Sold, to the highest bidder

July 22, 2003

BY STEVE NEAL SUN-TIMES COLUMNIST

He's a sellout. Rep. Bobby L. Rush (D-Chicago), who once championed black empowerment, has turned his back on that cause.

In accepting the co-chairmanship of millionaire Blair Hull's U.S. Senate bid, Rush has exposed himself as a small-time hack and petty grudge-holder.

There is a very good chance that state Sen. Barack Obama (D-Chicago) could win the 2004 Democratic nomination for the seat that is being vacated by Peter G. Fitzgerald and go on to become the only African-American member of the U.S. Senate.

Rush is getting even with Obama for making the mistake of running against him for Congress three years ago.

Before endorsing Hull, Rush undermined Obama by promoting the long-shot senatorial daydream of Joyce Washington. In his eagerness to stop Obama, Rush connived with allies of state Comptroller Dan Hynes, the nominal front-runner in the Democratic Senate contest. By promoting Washington, he may also have been covertly aiding Hull's campaign. On Monday, he neatly double-crossed both Hynes and Washington, as well as Obama.

It's sad that Rush can't rise above being a sorehead. He could have made history if he had been big enough to forget past differences.

Only 15 percent of Illinois residents are African American. But blacks have a strong track record of winning statewide elections. In seven out of the 10 elections in which they have been nominees for statewide office, Illinois voters have chosen black candidates.

Rush once made it a practice to support African Americans for political office. ''The Democratic Party has disregarded the African-American community in too many instances,'' he said in 1993. ''They've got to show that they're fair to the community. I don't think they've demonstrated fairness.

''There is a growing realization that this community, which so faithfully has cast its vote with politicians who promise much but deliver little, must find a way to ensure that elected officials are responsive to the needs and interests of the African-American community,'' he declared back then. ''We want more than lip service.''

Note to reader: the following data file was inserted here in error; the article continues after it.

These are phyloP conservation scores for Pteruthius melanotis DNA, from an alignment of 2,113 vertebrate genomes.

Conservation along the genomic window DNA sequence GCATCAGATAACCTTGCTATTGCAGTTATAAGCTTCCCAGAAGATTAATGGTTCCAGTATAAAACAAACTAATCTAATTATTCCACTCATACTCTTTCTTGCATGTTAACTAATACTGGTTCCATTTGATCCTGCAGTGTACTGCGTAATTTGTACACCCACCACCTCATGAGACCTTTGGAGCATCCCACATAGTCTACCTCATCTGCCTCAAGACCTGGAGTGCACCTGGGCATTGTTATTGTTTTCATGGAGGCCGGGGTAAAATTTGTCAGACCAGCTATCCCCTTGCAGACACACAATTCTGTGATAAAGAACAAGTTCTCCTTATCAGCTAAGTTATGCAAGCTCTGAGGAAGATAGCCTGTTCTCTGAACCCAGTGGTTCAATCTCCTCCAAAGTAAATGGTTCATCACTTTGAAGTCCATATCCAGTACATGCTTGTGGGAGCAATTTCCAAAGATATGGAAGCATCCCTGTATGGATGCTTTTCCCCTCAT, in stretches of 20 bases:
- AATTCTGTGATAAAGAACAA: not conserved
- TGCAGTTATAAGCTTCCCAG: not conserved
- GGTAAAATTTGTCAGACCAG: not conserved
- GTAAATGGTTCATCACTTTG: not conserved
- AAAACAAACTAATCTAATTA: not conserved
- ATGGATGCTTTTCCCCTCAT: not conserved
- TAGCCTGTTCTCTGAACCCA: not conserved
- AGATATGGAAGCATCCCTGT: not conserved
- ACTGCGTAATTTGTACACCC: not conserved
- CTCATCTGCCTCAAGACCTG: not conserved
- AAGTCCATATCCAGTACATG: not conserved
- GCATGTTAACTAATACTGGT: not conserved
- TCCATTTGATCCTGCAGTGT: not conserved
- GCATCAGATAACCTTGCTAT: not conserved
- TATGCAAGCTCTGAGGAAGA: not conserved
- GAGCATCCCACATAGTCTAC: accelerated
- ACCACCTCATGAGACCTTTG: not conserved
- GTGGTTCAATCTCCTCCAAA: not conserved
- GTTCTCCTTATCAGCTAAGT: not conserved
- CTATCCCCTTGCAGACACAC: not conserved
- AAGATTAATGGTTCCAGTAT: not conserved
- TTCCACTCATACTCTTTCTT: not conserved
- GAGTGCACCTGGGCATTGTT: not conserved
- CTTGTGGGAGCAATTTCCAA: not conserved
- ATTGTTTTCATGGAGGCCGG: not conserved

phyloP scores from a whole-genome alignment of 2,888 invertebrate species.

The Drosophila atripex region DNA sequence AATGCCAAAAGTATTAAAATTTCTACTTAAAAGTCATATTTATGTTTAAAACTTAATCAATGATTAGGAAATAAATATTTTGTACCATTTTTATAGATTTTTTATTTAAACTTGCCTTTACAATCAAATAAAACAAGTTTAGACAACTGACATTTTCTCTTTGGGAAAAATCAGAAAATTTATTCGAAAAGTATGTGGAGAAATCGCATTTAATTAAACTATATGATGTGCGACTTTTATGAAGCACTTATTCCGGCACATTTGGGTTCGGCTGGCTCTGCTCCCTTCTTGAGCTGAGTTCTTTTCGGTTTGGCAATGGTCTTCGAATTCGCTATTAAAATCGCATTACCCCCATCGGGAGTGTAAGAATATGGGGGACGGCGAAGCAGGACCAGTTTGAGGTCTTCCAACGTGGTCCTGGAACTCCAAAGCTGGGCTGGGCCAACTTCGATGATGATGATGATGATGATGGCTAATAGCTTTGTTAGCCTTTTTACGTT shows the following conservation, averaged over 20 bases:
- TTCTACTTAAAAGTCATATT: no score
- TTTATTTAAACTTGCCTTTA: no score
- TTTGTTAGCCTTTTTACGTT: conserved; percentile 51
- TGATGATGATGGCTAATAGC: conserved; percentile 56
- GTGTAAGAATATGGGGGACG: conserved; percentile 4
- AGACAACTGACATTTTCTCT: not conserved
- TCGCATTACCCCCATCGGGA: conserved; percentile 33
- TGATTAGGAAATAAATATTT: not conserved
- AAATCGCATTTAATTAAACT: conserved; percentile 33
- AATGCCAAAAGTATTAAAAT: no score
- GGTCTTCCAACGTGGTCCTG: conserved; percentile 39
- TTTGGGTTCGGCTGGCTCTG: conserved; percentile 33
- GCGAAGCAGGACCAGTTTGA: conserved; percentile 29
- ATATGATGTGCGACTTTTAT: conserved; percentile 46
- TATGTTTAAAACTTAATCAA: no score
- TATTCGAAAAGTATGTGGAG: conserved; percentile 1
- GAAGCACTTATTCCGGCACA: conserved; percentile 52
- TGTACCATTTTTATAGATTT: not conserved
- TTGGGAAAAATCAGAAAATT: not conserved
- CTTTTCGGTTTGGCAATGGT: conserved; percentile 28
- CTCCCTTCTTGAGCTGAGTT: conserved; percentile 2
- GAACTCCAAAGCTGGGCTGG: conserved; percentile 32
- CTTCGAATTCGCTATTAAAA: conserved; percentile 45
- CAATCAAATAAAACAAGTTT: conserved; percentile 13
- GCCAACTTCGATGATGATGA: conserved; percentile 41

Sadly enough, Rush now engages in double-talk. An ally of the late Mayor Harold Washington, he won his current office by taking on Rep. Charles A. Hayes in 1992. Hayes had been Washington's close friend and personal choice for his old congressional seat. Washington would never have sanctioned Rush's move against Hayes.

Rush also is among the reasons that former Mayor Eugene C. Sawyer was driven from office in the 1989 special election for the remainder of Washington's unexpired term. This split in the old Washington coalition doomed Sawyer's re-election hopes.

His Monday endorsement of Hull is reminiscent of Rush's 1994 betrayal of former Ald. Martin J. Oberman (43rd). Oberman was the brightest member of the council and a key member of the Washington coalition. He's also a public official of total integrity. When Oberman decided to run for attorney general, Rush encouraged him. Most of Washington's allies backed Oberman.

But Rush cut a deal with Oberman's wealthy rival, personal injury lawyer Albert F. Hofeld, and abandoned his old friend. Putting greenbacks above principle, Rush collected more than $60,000 in get-out-the-vote funds from Hofeld.

As a member of the State Democratic Central Committee and Democratic committeman of the 2nd Ward, Rush bolted his party last fall to support the re-election of GOP state Treasurer Judy Baar Topinka. Former state Rep. Thomas J. Dart (D-Chicago), Topinka's opponent, offended Rush by supporting Obama for Congress. Rush's endorsement of Topinka was his first act of vengeance against Obama.

As his reward for this endorsement, Rush landed a job in the state treasurer's office for his wife, Carolyn.

There was a time when Rush might have taken the lead in supporting Obama's bid for the U.S. Senate. His colleagues Danny K. Davis and Jesse L. Jackson Jr. are supporting Obama. So is the Rev. Jesse L. Jackson, Senate President Emil Jones and former Appellate Court Justice R. Eugene Pincham. Rep. Lane Evans (D-Ill.), the most influential Downstate progressive, is also backing Obama.

Rush's endorsement of Hull is an embarrassment. Based on his dealings with Hofeld and Topinka, the distinguished gentleman's support didn't come cheap.